Development Co-operation Report 2012
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Development Co-operation Report 2012

Lessons in Linking Sustainability and Development

The Development Co-operation Report is the key annual reference document for statistics and analysis on trends in international aid. This year, the Development Co-operation Report 2012 seeks to provide insights into how to address today’s sustainable development challenges, with a focus on inclusiveness and good governance to ensure that our finite resources are equitably distributed, now and in the future.

Sharing finite resources among a growing number people – and consumers – is a critical challenge. It is in this spirit that J. Brian Atwood, Chair of the OECD Development Assistance Committee (DAC), invited several intellectual leaders on the challenges of inclusive, sustainable development to contribute to this year’s report.

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Publication Date :
13 Nov 2012
DOI :
10.1787/dcr-2012-en
 
Chapter
 

Tackling air pollutants for long-lasting climate benefits You or your institution have access to this content

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Author(s):
Lena Ek
Pages :
89–96
DOI :
10.1787/dcr-2012-13-en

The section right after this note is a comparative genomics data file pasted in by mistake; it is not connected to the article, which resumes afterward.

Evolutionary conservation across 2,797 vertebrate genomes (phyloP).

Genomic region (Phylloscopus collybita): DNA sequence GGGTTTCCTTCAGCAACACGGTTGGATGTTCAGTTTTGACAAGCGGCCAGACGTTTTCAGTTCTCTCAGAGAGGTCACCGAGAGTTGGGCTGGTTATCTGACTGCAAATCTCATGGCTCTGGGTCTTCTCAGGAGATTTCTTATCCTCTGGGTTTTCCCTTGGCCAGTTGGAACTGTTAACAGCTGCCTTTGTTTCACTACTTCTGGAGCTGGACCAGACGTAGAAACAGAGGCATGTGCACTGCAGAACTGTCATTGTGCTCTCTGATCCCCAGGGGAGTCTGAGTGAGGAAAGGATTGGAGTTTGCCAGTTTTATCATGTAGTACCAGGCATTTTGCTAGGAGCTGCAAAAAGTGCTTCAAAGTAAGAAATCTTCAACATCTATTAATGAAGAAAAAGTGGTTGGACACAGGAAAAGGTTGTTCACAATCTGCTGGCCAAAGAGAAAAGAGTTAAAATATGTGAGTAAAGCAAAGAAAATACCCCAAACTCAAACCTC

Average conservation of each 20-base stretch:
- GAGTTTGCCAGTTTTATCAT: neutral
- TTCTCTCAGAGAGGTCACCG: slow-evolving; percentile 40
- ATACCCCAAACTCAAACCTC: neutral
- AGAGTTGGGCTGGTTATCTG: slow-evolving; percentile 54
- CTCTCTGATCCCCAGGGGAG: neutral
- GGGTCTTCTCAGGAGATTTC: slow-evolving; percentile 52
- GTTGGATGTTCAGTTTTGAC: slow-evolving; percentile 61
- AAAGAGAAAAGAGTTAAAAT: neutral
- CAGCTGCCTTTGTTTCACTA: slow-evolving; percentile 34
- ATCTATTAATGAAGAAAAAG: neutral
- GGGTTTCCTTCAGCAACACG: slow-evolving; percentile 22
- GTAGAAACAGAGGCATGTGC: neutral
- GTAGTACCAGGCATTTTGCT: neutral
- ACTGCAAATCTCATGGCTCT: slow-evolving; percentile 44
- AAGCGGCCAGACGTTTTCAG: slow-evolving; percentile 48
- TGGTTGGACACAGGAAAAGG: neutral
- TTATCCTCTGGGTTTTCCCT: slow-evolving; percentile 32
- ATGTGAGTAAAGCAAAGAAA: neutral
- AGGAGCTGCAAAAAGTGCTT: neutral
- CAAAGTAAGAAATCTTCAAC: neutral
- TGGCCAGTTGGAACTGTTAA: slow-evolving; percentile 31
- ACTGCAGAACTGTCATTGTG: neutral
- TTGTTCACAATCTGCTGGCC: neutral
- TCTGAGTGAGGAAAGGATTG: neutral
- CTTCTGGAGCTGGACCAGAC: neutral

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Short-lived climate pollutants (SLCPs) are chemicals that remain in the atmosphere for only a few days or a few decades at the most. They include black carbon particles (or soot, emitted from wood fires, for example); methane (from oil and gas production and municipal waste); and tropospheric ozone (from motor vehicles). In addition to being powerful greenhouse gases, these are dangerous air pollutants, with various detrimental impacts on human health, agriculture and ecosystems. Yet, there is little public awareness of the threat these chemicals pose. Actions to reduce SLCPs might be the only way to slow down global and regional warming in the short term (10-30 years) and, at the same time, provide immediate air quality benefits. In this chapter, the author provides examples of initiatives underway to tackle these pollutants and, at the same time, bring benefits to developing countries. Many of these measures are low-cost, with initial investments offset by subsequent cost savings, for example, from reduced fuel use or harnessing of recovered methane. Global action is needed to raise awareness, enable and encourage national and regional initiatives, and support the widespread implementation of SLCP control measures. In March 2012, Sweden, Bangladesh, Canada, Ghana, Mexico and the United States launched the Climate and Clean Air Coalition, a global partnership to help developing countries scale up their efforts to combat SLCPs.

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